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Meet Quark, Your New Favorite Superfood

It's like Greek yogurt and cream cheese had a super healthy baby
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Have you heard of quark? Nope, we're not talking subatomic particles here — we're talking superfoods. Though quark is widely available, it's not as trendy as, say Greek yogurt, so not everyone is familiar with the stuff. But you know what? It's well-worth getting to know.

"Quark is a high protein, fat-free, fresh soft cheese that has a similar creamy texture to sour cream without all the fat and calories," explains nutritionist Janine Whiteson, MS. "While it draws similarities to cream cheese, cottage cheese and Greek yogurt, it's much healthier!" She notes that it's higher in protein and calcium and much lower in fat than cream cheese, lower in salt than cottage cheese and much lower in sugar than yogurt. It has twice the protein than Greek yogurt while also including the gut-friendly probiotics that yogurt does. "Quark is also a great source of vitamin K, which is essential to healthy living, but not talked about often enough — it helps keep calcium in the bones where it's needed and out of the blood vessels where it can cause stiffness."

And in addition to all those benefits, quark is quite the versatile ingredient: "Being similar in texture to yogurt and cream cheese, quark can be mixed with fresh fruits, granola, nuts and honey, salads, spreads, dips and more and many recipes can substitute regular cheese or sour cream for quark," says Dr. Luiza Petre, a weight loss and management specialist and cardiologist.

Image via Westend61/Getty

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What type of quark should you try?
Popular in Scandinavian, German and Eastern European countries, Dr. Petre notes that quark originally was equivalent to homemade additive-free cheese, but as it has infiltrated the U.S. market, different brands have popped up with sweetened and "flavors added" versions. That said, quark should have no added sugars or salts and Dr. Petre recommends only buying brands that are using organic or grass-fed cows with little to no additives.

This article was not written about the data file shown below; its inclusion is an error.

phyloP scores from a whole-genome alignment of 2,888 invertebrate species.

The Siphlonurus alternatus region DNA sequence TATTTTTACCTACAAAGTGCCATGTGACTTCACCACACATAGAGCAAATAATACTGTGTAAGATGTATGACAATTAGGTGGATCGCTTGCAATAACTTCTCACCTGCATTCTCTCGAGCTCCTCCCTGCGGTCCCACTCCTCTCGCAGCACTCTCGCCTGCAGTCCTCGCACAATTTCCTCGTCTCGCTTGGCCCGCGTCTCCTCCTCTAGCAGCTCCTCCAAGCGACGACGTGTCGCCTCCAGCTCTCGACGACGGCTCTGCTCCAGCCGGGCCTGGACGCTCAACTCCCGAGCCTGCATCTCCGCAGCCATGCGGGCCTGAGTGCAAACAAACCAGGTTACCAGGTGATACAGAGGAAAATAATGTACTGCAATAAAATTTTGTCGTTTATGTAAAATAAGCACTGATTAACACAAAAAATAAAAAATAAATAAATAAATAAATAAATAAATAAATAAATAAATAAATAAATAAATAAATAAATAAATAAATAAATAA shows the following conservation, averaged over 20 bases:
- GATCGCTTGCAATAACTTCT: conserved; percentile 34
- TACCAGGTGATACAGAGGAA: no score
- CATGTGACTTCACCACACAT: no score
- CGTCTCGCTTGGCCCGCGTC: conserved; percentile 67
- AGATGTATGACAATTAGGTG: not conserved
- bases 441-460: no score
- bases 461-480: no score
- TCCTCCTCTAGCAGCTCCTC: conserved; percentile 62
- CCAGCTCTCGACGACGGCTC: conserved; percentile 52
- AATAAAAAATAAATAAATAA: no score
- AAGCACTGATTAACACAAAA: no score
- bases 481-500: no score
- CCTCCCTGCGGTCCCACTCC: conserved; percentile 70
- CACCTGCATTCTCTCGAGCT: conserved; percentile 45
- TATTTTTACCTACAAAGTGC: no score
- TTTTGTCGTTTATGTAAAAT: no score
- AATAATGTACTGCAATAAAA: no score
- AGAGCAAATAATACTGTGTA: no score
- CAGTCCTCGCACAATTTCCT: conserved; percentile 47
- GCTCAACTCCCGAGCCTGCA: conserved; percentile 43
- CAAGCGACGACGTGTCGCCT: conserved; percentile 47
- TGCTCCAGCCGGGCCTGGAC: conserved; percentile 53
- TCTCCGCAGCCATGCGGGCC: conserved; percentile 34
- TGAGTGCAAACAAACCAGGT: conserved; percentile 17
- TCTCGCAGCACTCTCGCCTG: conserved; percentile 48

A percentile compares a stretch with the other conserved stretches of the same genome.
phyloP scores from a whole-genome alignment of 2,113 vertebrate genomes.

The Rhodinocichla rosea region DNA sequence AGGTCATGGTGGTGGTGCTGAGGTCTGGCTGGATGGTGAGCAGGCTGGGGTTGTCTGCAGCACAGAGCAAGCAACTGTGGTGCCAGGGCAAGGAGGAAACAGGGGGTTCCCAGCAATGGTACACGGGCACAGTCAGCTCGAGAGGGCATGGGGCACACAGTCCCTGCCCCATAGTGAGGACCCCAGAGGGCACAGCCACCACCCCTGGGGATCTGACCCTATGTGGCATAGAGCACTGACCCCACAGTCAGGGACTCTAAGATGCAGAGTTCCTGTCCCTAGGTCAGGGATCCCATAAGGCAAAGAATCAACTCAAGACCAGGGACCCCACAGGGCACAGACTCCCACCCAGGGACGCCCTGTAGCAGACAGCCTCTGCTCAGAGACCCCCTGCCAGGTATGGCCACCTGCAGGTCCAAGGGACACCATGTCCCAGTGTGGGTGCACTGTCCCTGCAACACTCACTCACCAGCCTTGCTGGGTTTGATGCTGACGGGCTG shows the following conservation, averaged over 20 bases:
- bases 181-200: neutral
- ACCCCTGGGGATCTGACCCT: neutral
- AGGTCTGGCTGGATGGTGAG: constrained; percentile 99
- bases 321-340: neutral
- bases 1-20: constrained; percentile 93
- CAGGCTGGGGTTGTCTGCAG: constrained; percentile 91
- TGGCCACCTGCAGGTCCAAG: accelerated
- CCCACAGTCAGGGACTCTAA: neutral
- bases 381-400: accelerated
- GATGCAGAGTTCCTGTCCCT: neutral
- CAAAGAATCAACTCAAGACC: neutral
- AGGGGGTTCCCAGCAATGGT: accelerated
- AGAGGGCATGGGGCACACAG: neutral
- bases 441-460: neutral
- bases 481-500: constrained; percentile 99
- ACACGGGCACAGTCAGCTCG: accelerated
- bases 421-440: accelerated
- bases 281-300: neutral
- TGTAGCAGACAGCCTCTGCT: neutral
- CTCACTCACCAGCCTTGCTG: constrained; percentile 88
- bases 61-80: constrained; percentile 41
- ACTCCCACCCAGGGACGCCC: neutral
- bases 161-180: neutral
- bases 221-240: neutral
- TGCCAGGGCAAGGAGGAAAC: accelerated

Whiteson singles out Vermont Creamery as one of her favorite brands. "If you're looking for flavored, no sugar added quark, a company that you can trust is Elli Quark; their products are sweetened with stevia, which is very rare to find in the U.S. diary market today."

Image via Aleksandra Baranova/Getty

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Any downsides to quark?
"I really see no downsides at all," says Whiteson. "I guess if you're lactose intolerant or for someone that finds that dairy bothers them, they should stay away from quark. Also, vegans of course, because they can't eat dairy."

That said, according to Dr. Petre, quark is considered a low lactose and low FODMAP (aka Fermentable Oligosaccharides, Disaccharides, Monosaccharides and Polyols), which means it's easy to digest and safe to eat for anyone who suffers from irritable or sensitive bowels. And since it has less lactose than yogurt or milk, some lactose intolerants may be able to give it a try.

Image via milanfoto/Getty

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How do you eat quark?
With all that in mind, we turned to none other than the The Queen of Quark and asked her to share four of her favorite quark-based recipes. Born and raised in Bavaria, Germany, she has made it her mission to introduce this superfood to the rest of the world and teach people about its benefits.

Image via Yulia-Images/Getty

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Herb Quark
Serves 2

· 1 cup quark
· 1 tablespoon freshly squeezed lemon juice
· 4 tablespoons seasonal herbs
· 1 clove of garlic
· Salt and pepper
· Fresh basil, for garnish

Peel the garlic and crush finely. Mix all ingredients, season to taste with salt and pepper and let it sit for a while. Use herb quark as a fresh dip for vegetables, meat or with boiled potatoes.

Image and recipe via Queen of Quark

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